The Alhambra Palace, of Moorish architecture, is a faithful representative of the trend experienced in Santiago in the late 19th century, when luxury homes were built in the capital.
It was built between 1860 and 1862 as the residence of the wealthy mining entrepreneur Francisco Ossa Mercado.
With an eye on Europe, Ossa sent architect Manuel Aldunate to Spain to visit other palaces, which is why the construction is clearly inspired in the Alhambra of Granada.
Since 1940, the property belongs to the National Society of Fine Arts, an institution dedicated to supporting artists new to the field of painting.
This palace was declared a National Monument in 1973.
Francisco Ignacio Ossa, discoverer and owner of the Chañarcillo silver deposit, commissioned architect Manuel Aldunate Avaria to turn into a reality his dream of having a palace in Santiago.
Aldunate traveled to Spain to seek inspiration in the Alcazar of Seville and the Alhambra of Granada, in order to perform the task assigned.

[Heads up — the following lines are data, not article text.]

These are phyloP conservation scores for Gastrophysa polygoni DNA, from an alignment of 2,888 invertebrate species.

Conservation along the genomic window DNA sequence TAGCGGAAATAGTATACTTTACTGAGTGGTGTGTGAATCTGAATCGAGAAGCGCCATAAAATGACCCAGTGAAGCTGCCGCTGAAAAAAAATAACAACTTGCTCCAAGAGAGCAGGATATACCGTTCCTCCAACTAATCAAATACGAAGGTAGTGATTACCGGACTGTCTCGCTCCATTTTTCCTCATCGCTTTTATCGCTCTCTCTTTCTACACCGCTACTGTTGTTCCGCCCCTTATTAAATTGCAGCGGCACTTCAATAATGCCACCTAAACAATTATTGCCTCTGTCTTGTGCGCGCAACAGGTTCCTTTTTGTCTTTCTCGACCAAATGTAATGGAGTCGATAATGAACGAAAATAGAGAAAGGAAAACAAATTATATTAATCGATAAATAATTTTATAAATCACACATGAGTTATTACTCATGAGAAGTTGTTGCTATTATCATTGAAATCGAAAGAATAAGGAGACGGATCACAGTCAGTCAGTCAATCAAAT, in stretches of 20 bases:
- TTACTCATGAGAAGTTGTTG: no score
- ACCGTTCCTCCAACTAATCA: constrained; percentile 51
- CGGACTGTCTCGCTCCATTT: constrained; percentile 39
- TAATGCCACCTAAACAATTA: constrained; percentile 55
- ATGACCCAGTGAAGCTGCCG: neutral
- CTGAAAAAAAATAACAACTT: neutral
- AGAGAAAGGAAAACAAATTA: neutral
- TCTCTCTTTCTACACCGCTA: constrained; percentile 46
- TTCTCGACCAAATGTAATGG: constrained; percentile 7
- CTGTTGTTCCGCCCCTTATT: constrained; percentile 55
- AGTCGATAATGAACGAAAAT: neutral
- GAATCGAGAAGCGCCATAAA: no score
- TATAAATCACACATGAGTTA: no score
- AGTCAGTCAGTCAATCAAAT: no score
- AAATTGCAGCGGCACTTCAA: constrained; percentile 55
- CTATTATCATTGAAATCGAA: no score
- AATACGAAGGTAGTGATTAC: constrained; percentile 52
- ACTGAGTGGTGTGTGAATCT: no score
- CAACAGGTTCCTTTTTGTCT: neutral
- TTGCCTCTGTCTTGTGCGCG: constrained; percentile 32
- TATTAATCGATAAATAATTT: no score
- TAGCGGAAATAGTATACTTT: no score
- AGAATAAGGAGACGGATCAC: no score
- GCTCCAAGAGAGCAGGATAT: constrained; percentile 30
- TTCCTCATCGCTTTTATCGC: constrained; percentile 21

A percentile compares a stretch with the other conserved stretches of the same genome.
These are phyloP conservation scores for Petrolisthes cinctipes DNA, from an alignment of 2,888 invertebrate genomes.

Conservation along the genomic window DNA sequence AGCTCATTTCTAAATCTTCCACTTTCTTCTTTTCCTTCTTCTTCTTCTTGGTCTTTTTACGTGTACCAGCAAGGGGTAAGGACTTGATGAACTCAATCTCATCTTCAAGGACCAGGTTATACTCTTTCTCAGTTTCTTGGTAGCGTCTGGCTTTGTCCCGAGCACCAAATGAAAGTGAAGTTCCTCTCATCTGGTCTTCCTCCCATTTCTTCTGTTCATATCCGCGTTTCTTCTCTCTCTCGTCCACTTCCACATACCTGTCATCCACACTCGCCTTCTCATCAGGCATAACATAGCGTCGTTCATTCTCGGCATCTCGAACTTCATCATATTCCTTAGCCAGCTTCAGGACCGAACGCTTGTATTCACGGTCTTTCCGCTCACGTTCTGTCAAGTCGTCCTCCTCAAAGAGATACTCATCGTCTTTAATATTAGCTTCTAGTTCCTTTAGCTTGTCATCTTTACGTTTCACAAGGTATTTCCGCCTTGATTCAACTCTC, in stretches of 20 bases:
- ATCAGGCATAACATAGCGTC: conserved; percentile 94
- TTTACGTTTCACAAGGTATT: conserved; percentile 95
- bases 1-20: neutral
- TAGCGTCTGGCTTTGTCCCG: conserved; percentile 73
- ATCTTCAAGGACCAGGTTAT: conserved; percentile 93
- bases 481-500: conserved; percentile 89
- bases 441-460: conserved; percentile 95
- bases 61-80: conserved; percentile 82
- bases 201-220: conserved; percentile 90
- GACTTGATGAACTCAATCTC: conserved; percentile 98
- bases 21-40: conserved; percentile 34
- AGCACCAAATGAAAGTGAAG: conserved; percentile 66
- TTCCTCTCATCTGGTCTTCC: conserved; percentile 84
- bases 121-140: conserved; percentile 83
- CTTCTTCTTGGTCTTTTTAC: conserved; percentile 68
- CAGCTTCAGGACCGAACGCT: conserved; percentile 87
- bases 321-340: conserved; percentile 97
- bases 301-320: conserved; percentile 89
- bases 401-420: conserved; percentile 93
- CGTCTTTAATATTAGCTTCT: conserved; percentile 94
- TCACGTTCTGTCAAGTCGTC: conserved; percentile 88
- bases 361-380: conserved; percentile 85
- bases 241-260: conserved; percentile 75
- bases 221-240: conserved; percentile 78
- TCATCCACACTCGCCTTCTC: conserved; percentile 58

On the death of the mining magnate, the Alhambra palace became the property of Claudio Vicuña Guerrero, another millionaire. With the Revolution of 1891, the house was confiscated to be transformed into military barracks. During this stage damage was incurred, with the disappearance of works of art and the rich furniture that it contained.
Vicuna sold the property and its new owner, Julio Garrido Falcón, became responsible for restoring it. Finally, in 1940 he donated it to the National Society of Fine Arts, an institution that supports the work of artists who are starting up in painting.
The Alhambra Palace has a Moorish architecture and represents the late 19th century house model, characterized by their interior courtyards.
Its design is based on plasterwork and horseshoe arches, inspired by the Alhambra Palace of Granada.
The main access is through an entrance hall leading to the first courtyard, while the next courtyard contains a reproduction of the Lions’ Fountain in Granada.
Compañía de Jesús, 1340, Santiago.